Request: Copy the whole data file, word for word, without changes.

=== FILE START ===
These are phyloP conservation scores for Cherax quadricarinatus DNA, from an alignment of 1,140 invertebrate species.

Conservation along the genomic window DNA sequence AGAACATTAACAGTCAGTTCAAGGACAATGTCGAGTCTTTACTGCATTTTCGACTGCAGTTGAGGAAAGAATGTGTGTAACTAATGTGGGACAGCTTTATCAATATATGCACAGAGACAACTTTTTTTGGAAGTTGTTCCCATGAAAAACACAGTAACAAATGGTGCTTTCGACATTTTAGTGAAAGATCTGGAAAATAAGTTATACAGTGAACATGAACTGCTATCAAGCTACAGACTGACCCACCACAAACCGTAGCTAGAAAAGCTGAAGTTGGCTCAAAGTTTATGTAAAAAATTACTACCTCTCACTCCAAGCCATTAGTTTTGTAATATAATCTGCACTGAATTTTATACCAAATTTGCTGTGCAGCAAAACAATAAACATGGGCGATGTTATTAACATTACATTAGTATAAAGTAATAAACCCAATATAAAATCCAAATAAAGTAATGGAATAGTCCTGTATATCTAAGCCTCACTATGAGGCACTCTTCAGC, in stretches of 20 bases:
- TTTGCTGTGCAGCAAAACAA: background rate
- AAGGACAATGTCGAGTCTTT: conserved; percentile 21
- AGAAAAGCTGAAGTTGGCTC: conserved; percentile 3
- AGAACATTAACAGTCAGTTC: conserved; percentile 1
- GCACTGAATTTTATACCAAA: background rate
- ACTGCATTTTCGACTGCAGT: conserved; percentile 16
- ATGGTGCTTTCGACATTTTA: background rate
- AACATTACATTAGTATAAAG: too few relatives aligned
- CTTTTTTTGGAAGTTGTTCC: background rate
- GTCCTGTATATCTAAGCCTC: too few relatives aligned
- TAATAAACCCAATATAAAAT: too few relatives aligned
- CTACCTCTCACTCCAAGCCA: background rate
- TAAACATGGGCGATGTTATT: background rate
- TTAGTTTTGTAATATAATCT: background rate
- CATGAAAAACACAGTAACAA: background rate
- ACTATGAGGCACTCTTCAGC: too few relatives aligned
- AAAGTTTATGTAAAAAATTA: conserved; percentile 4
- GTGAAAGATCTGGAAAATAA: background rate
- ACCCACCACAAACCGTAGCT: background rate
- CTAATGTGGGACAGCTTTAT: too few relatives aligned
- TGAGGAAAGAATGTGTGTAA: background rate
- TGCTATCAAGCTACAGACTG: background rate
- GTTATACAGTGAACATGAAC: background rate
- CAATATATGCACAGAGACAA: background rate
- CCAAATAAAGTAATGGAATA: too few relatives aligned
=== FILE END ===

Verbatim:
These are phyloP conservation scores for Cherax quadricarinatus DNA, from an alignment of 1,140 invertebrate species.

Conservation along the genomic window DNA sequence AGAACATTAACAGTCAGTTCAAGGACAATGTCGAGTCTTTACTGCATTTTCGACTGCAGTTGAGGAAAGAATGTGTGTAACTAATGTGGGACAGCTTTATCAATATATGCACAGAGACAACTTTTTTTGGAAGTTGTTCCCATGAAAAACACAGTAACAAATGGTGCTTTCGACATTTTAGTGAAAGATCTGGAAAATAAGTTATACAGTGAACATGAACTGCTATCAAGCTACAGACTGACCCACCACAAACCGTAGCTAGAAAAGCTGAAGTTGGCTCAAAGTTTATGTAAAAAATTACTACCTCTCACTCCAAGCCATTAGTTTTGTAATATAATCTGCACTGAATTTTATACCAAATTTGCTGTGCAGCAAAACAATAAACATGGGCGATGTTATTAACATTACATTAGTATAAAGTAATAAACCCAATATAAAATCCAAATAAAGTAATGGAATAGTCCTGTATATCTAAGCCTCACTATGAGGCACTCTTCAGC, in stretches of 20 bases:
- TTTGCTGTGCAGCAAAACAA: background rate
- AAGGACAATGTCGAGTCTTT: conserved; percentile 21
- AGAAAAGCTGAAGTTGGCTC: conserved; percentile 3
- AGAACATTAACAGTCAGTTC: conserved; percentile 1
- GCACTGAATTTTATACCAAA: background rate
- ACTGCATTTTCGACTGCAGT: conserved; percentile 16
- ATGGTGCTTTCGACATTTTA: background rate
- AACATTACATTAGTATAAAG: too few relatives aligned
- CTTTTTTTGGAAGTTGTTCC: background rate
- GTCCTGTATATCTAAGCCTC: too few relatives aligned
- TAATAAACCCAATATAAAAT: too few relatives aligned
- CTACCTCTCACTCCAAGCCA: background rate
- TAAACATGGGCGATGTTATT: background rate
- TTAGTTTTGTAATATAATCT: background rate
- CATGAAAAACACAGTAACAA: background rate
- ACTATGAGGCACTCTTCAGC: too few relatives aligned
- AAAGTTTATGTAAAAAATTA: conserved; percentile 4
- GTGAAAGATCTGGAAAATAA: background rate
- ACCCACCACAAACCGTAGCT: background rate
- CTAATGTGGGACAGCTTTAT: too few relatives aligned
- TGAGGAAAGAATGTGTGTAA: background rate
- TGCTATCAAGCTACAGACTG: background rate
- GTTATACAGTGAACATGAAC: background rate
- CAATATATGCACAGAGACAA: background rate
- CCAAATAAAGTAATGGAATA: too few relatives aligned